By: Dr. V K Tripathi

The challenge
Reduce vibrations in spinning and weaving machines, thereby reduce the breakage of threads and consequently reduce stoppages and increase productivity

The solution
Sputtering, a first generation nanotechnology, was used to build up the tolerances in all moving parts of the machines, as well as on the housing bore, bearings and shaft

Biomimicry and nanotechnology are the technologies used by God or nature to create the life on earth. Nature stacks and builds molecule by molecule. Nature's production technology is set at life-�loving temperature - without the man-made technologies of heating, beating and treating; without giving toxic nightmares; without any input of electrical power; and without depleting the natural resources.

Move towards nanotechnology

Of late, human beings have shown an inclination to shun the roadmap of victory over nature, and decided to copy the indisputable 'technology-wisdom' of nature, i.e., nanotechnology. As a result of the ongoing research in this arena, a total of 15,000 patent applications have been filed globally, till 2005. Some of the nano-products available today are faster, more efficient, cleaner, stronger, lighter and more precise.

All Fortune 500 companies have launched nano initiative programmes. A 2005 National Technology Initiative (NNI) survey in the US shows the growth of nanotechnology in manufacturing (refer figure 1). Commercialisation timelines indicate that many new nano product introductions in 2007-2011, and the high level of long-term expectations. (National Center for Manufacturing Systems, January 2006).

All these hectic global activities, however, fly on our face when we realise that our advanced technology products have limitations as compared to nature's own products. Limitations of human technology in comparison with nature become evident from the following examples:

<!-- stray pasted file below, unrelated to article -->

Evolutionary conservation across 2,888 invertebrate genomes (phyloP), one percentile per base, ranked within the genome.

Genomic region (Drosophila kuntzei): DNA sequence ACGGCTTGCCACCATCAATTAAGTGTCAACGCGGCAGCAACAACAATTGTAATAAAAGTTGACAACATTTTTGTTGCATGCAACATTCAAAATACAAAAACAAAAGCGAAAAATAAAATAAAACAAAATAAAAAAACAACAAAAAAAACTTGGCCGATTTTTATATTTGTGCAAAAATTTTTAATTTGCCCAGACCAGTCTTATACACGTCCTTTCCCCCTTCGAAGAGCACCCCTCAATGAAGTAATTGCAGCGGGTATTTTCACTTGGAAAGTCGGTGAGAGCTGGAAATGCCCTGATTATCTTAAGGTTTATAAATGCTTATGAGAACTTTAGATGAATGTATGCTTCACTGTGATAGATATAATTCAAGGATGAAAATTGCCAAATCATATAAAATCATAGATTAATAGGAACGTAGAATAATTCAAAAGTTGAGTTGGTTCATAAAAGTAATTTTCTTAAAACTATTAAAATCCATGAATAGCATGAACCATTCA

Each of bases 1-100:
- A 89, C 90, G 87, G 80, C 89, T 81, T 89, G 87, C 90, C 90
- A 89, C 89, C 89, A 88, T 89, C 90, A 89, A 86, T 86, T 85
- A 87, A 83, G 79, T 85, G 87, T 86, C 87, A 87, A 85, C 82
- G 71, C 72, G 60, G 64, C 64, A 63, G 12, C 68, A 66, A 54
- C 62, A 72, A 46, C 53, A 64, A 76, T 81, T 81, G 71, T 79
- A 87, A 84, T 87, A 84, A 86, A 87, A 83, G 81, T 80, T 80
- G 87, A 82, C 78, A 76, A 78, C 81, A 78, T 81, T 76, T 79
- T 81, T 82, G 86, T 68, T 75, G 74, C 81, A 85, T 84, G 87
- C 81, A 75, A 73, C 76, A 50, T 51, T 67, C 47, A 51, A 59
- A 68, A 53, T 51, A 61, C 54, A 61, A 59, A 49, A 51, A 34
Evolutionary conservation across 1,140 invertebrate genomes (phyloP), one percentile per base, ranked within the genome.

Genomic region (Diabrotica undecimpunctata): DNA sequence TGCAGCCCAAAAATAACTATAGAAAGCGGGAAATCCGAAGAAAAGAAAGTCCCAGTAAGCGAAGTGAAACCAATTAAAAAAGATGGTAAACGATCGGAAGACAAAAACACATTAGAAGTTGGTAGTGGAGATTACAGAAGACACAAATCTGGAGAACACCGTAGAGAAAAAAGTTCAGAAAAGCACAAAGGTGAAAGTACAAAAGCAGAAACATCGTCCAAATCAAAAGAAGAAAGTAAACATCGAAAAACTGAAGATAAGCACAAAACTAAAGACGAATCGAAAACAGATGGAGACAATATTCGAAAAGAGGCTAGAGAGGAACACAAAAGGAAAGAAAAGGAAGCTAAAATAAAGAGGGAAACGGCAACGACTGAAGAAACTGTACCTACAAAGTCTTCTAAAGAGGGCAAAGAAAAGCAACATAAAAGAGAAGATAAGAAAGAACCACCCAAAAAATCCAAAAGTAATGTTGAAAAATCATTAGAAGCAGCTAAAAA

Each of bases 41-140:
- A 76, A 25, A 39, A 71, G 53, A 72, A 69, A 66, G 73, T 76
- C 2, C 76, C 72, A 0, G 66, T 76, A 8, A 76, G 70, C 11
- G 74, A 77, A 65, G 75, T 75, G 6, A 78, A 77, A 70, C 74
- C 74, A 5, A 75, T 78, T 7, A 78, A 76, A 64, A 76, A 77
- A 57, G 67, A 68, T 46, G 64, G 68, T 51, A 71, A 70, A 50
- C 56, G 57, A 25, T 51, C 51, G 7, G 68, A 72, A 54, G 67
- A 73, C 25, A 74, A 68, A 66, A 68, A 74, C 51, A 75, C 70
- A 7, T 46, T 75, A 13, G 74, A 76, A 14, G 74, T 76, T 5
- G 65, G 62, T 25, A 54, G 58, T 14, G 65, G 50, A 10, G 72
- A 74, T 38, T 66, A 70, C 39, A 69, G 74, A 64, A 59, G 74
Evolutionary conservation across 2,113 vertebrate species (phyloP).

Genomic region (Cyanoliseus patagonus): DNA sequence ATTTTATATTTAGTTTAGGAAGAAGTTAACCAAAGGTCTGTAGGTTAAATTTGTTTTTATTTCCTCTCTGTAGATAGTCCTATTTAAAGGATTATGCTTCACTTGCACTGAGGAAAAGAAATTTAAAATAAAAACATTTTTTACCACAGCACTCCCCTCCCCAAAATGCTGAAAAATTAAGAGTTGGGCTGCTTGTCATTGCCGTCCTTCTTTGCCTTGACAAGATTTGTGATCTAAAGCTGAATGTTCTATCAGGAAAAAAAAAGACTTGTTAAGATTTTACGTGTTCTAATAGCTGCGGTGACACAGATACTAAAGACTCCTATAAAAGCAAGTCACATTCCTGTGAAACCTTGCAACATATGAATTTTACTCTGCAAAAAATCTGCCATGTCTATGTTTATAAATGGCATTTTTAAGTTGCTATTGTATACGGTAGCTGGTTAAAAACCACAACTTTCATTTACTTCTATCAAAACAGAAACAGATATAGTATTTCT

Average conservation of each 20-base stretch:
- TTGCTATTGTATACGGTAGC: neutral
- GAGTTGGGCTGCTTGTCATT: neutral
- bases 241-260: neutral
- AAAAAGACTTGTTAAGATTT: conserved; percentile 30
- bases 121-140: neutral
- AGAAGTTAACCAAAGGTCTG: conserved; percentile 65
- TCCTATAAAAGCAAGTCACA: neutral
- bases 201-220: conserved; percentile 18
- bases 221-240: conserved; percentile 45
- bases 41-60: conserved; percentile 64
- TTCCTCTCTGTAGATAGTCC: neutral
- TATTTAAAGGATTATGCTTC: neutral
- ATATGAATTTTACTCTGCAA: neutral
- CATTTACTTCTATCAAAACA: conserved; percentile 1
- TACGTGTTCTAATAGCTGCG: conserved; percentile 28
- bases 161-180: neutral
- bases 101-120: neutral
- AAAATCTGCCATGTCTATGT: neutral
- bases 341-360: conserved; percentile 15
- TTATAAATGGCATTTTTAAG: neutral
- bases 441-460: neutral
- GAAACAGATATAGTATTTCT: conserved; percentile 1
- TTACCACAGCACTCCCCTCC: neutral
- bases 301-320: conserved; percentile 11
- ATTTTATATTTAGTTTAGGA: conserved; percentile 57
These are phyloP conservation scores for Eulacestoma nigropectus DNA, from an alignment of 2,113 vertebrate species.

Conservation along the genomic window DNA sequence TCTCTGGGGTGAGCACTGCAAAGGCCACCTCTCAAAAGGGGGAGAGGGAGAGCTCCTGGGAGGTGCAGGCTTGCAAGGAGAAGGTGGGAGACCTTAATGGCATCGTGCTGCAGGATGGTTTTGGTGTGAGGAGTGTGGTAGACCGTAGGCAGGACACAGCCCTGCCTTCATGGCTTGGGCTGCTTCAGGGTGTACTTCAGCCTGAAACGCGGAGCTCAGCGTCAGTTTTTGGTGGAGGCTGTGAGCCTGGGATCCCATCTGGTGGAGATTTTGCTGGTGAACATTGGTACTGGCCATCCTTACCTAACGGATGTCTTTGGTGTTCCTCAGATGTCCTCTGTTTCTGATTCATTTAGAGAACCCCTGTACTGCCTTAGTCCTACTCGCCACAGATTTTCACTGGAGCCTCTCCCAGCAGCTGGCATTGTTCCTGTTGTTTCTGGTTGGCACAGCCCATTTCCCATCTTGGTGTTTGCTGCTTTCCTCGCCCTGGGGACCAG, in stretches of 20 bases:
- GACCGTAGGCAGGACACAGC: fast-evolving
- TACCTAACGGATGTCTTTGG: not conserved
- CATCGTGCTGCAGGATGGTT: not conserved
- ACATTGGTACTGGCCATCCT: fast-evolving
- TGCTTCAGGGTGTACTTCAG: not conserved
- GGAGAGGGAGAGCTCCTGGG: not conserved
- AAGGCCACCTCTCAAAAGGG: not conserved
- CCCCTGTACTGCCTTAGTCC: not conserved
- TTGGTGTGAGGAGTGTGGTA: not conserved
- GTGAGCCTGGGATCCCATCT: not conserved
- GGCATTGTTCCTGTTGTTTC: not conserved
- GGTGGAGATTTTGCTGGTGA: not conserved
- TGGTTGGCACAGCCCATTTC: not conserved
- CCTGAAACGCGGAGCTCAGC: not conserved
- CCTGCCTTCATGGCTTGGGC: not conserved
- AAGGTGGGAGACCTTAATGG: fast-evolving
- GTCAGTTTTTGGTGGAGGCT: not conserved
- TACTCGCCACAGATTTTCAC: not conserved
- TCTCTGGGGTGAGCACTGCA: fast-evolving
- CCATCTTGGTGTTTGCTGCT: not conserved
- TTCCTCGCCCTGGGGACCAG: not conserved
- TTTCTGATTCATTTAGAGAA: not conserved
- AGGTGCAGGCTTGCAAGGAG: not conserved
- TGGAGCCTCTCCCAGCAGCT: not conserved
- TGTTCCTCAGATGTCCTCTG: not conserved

. Spider silk is five times stronger than steel, ounce to ounce. It can elongate 40 per cent (unlike steel) and spring back to the original length, when released of load

. Mussel - a sea-creature produces 'adhesive; uses it and cures it in 3 min, right inside water, to stick itself to anything in the tidal zone for eating or mating. This adhesive needs no primer and such a sticking power is unachieved by man-made adhesives. We are only dreaming of inventing one, which can work in moist conditions

. Rhino horn manages to self repair itself, through it contains no living cell

. The inner shell of a sea creature called 'abalone' is twice as tough as our highest�tech ceramics. The nearest tougher material made by man is polyaramid Kevlar - a fibre so tough that it can stop bullets. But to make Kevlar, petroleum molecules are poured into a pressurised vat of concentrated sulphuric acid and boiled at several 1 00 of, in order to force it into a liquid crystal form. Then, it is subjected to high pressure drawing. The energy input is extreme, and this process results in toxic byproducts.


Biomimicry

Nano technology could bring us so far. Now, biomimicry is taking over. Despite the miraculous superiority, the nature uses most ordinary materials like carbon, calcium, water and phosphate, to create most complex and composite materials.